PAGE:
Are the markets finally catching on to the legislative limits of team Trump?

Is the bloom coming off the rose in terms of the love affair between big business and the Trump administration?

Michelle Caruso-Cabrera made an interesting observation in a discussion we had this morning on CNBC's "Squawk Alley" (along with Carl Quintanilla, Jon Fortt, and Jimmy Pethokoukis). President Trump met yet again today with a bunch of CEOs, and before the meeting, commented that his administration "may eliminate" Dodd-Frank.

As Michelle pointed out, in the past, such comments moved markets, particularly bank stocks, and for understandable reasons. Dodd-Frank insists the banks hold more capital as a buffer against loan losses, capital that could otherwise be put to work earning profits. As a member of President Obama's economics team when Dodd-Frank was born, I viewed this (and still do) as a smart bit of insulation against the kind of systemic underpricing of risk that characterizes credit bubbles. But I get where the banks are coming from.

But this time, bank stocks didn't budge on the news. There are, of course, a lot of reasons why that might have occurred, but Michelle wondered if perhaps investors are picking up a credibility gap between what the President says and what he and his team can legislate.

If so, it's about time. It's easy to understand the positive expectations with which markets greeted the Trump administration, but at this point, one must question their ability to move any policies beyond executive orders (which do not require Congressional approval).

Health care is exhibit A. Remarkably, after seven years of inveighing against Obamacare, its opponents had done none of the policy work or coalition building required to move such a large, legislative change. Unsurprisingly, their plan, such as it was, blew up in about a week, and not because of Democratic opposition but because of Republicans!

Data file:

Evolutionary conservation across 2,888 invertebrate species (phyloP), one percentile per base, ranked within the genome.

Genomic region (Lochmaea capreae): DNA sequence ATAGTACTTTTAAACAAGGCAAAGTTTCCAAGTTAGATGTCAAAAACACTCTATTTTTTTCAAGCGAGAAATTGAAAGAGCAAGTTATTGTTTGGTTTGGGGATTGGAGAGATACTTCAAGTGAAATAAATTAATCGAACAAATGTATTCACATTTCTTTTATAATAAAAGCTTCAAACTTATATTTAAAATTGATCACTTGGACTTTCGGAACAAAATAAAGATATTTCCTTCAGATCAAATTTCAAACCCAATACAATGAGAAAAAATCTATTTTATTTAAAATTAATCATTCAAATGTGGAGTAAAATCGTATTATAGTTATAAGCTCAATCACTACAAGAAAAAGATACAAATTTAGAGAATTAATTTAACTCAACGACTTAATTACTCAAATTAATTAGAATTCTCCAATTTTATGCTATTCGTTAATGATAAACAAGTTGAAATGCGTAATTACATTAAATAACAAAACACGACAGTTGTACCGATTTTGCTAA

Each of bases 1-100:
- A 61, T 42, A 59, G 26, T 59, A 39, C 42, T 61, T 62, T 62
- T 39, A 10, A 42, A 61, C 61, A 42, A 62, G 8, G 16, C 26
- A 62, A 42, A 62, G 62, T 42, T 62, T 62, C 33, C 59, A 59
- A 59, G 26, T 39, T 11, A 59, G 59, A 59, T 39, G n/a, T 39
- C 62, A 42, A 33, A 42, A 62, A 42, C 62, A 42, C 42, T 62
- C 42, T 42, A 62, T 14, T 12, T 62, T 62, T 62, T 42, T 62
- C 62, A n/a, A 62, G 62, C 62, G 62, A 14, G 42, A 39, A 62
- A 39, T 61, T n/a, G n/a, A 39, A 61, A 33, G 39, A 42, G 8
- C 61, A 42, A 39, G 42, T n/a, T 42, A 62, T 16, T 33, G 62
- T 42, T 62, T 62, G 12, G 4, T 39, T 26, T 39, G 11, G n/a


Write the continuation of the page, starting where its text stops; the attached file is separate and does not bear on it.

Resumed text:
Taxes are exhibit B. The health reform debacle didn't surprise me as conservatives don't know what they want to do in that space. But they're very clear what they want to do on taxes: cut them, preferably for those at the high-end of the income scale. And yet, they're lurching and flailing, allegedly dumping the tax plan they ran on, fighting about the border-adjustment tax, and now floating the idea of getting rid of the Social Security payroll tax and…get this…employers' ability to expense their wage costs! This is a huge, massive change—it's also a terrible idea, but I won't go there right now — but again, no analysis, no legwork, no coalition work.

Exhibit C would be infrastructure, but there's not even enough there to form an exhibit.

No question, financial markets are great aggregators of information. But at the same time, Wall Street can underestimate the challenge of getting things done down here in DC, and I firmly believe they've done so regarding the Trump agenda.

Jimmy P put it well: "At some point the sales job needs to end and there needs to be deliverables." We're fast approaching that point.

Commentary by Jared Bernstein, a senior fellow at the Center on Budget and Policy Priorities. He was a former chief economist and economic advisor to Vice President Joe Biden. He is the author of "The Reconnection Agenda: Reuniting Growth and Prosperity." Follow him on Twitter @econjared.

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